Understanding the Methods & Parameters for Anodizing Architectural Aluminum
Q. To permit me to write better architectural specs, I would like to raise a few questions regarding anodizing.
First, my architectural extrusion specifications call for AA-M12C22A41 or sometimes AA-M12C22A31, AA-M12C22A42 or A43 or A44. Are these sulfuric acid or hard anodized?
Second, when anodizing, does the acid etch the aluminum surface first and then deposit the coating which imparts color?
Third, is the process for clear anodizing and bronze or black anodizing the same? I have heard that the difference is the amount of time the objects are left in the bath.Ken Hercenberg
- Baltimore, Maryland
A. Hi Ken. If you were not in the architectural field, the answer to your first question would be easy, i.e., architectural anodized coatings of 0.7 mil, while premium finishes, are not the 2 mil Mil-A-8625 [link is to free spec at Defense Logistics Agency, dla.mil] Type 3 "hard coatings". However, the architectural anodizing field has some slang of its own, and you may hear people call some architectural anodizing finishes "hard anodizing" anyway.
There are (at least) three different ways to color anodized aluminum, the least expensive being to dye it. In this case, the part is clear anodized (which generates millions of tiny drill-hole type pores), then dipped in dye which is absorbed into those drill-holes, then sealed (the tops of the pores are swelled in boiling water or alternative agents to close them off). Organic dyes are used which allow you to achieve virtually any color. Such dyed finishes are very widely used for crochet hooks, clothes hangers, tokens, arrows, softball bats and myriad similar objects. But they are prone to fading and my limited understanding is that for this reason not too much architectural anodizing is done that way.
Architectural anodizing is usually champagne, bronze or brown in color, and is achieved either through inorganic dyes, integral color anodizing in organic acids where the color forms as part of the film, or two-step anodizing where metals (as opposed to dyes) are deposited into the pores of the clear sulfuric acid anodized surface before sealing.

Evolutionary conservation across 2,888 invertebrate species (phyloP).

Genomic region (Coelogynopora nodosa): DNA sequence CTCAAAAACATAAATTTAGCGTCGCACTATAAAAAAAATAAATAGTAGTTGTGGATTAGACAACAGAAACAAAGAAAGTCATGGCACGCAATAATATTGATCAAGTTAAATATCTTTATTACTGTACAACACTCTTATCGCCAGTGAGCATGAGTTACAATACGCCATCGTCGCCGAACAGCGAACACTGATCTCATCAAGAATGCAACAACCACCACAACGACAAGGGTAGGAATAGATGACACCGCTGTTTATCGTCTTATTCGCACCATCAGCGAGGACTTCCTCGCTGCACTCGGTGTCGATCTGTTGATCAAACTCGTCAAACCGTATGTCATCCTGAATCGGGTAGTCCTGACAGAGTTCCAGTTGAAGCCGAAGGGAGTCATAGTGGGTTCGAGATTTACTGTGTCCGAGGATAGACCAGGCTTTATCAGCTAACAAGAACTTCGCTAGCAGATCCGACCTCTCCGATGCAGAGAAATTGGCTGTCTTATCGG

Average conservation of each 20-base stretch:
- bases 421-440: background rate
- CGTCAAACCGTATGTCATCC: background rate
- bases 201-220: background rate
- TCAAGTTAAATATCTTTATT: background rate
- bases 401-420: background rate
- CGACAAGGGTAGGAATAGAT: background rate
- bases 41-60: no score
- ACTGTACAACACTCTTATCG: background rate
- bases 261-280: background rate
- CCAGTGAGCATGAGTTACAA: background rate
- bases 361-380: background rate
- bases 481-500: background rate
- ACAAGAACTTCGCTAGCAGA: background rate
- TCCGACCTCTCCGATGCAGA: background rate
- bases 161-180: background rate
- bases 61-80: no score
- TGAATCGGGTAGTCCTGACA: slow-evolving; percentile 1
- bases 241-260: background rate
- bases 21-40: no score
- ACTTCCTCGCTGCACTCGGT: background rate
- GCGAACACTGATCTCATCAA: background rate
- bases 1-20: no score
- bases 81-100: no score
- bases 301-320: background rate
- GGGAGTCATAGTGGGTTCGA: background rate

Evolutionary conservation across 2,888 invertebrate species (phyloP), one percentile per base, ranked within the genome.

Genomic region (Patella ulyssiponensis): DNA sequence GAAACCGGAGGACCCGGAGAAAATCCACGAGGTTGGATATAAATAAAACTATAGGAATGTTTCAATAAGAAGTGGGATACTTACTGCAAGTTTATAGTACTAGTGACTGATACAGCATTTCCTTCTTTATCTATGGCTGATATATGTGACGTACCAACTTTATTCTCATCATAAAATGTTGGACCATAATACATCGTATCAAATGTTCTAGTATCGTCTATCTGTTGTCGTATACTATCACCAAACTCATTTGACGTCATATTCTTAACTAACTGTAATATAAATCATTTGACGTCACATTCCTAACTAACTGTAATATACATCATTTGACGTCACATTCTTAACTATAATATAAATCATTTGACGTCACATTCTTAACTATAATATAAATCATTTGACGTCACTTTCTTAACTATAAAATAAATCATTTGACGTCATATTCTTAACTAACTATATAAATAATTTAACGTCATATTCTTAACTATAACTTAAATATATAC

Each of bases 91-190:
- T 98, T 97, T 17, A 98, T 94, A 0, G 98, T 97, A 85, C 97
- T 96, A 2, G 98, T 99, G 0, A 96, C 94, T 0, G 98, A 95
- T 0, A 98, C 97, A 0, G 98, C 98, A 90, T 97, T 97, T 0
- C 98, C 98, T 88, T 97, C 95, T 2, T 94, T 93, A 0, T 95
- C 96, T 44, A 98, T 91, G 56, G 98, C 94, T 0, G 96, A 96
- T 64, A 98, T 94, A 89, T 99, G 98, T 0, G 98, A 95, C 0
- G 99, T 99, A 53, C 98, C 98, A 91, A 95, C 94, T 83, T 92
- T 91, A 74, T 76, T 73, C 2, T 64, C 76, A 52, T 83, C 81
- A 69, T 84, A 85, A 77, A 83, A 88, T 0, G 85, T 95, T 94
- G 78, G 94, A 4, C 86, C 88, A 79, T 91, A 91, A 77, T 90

Clear anodizing is the 'first half' of two-step anodizing and dyed anodizing. But bronze and black anodizing can be obtained by integral color anodizing as well as by two-step anodizing. Two-step anodizing can be thinner than integral color anodizing but doesn't have to be kept that thin. The specs you mentioned are all for .7 mil thickness (again, a premium finish) so the immersion times would be similar.
We don't like to post a lot of URLs on our threads because almost go go bad quickly so it's an impossible maintenance headache to update tens of thousands of letters here, but Southern Aluminum Finishing [a finishing.com supporting advertiser]
has a website which will answer almost every question you may have about architectural anodizing. And Wernick, Pinner, and Sheasby's "The Surface Treatment and Finishing of Aluminum and Its Alloys" answers every anodizing question pretty exhaustively =>
Ted Mooney, P.E. RET
Pine Beach, New Jersey
Anodizing spec AA-M12C22A42March 17, 2011
Q. Does the number AA-M12C22A42 indicate a specific color or range of color for anodizing or is it for use as a method process. Thanks MD<Mike DeHaven
Project Manager, Glazing Company - Morgan Hill California
Black integral color anodizingJanuary 3, 2014
What factors are responsible for achieving deep black integral color anodized surfaces?
January 13, 2014
We provide consultations on how to achieve blue anodizing for architectural aluminum. The color does not fade from sunlight and other environmental conditions.
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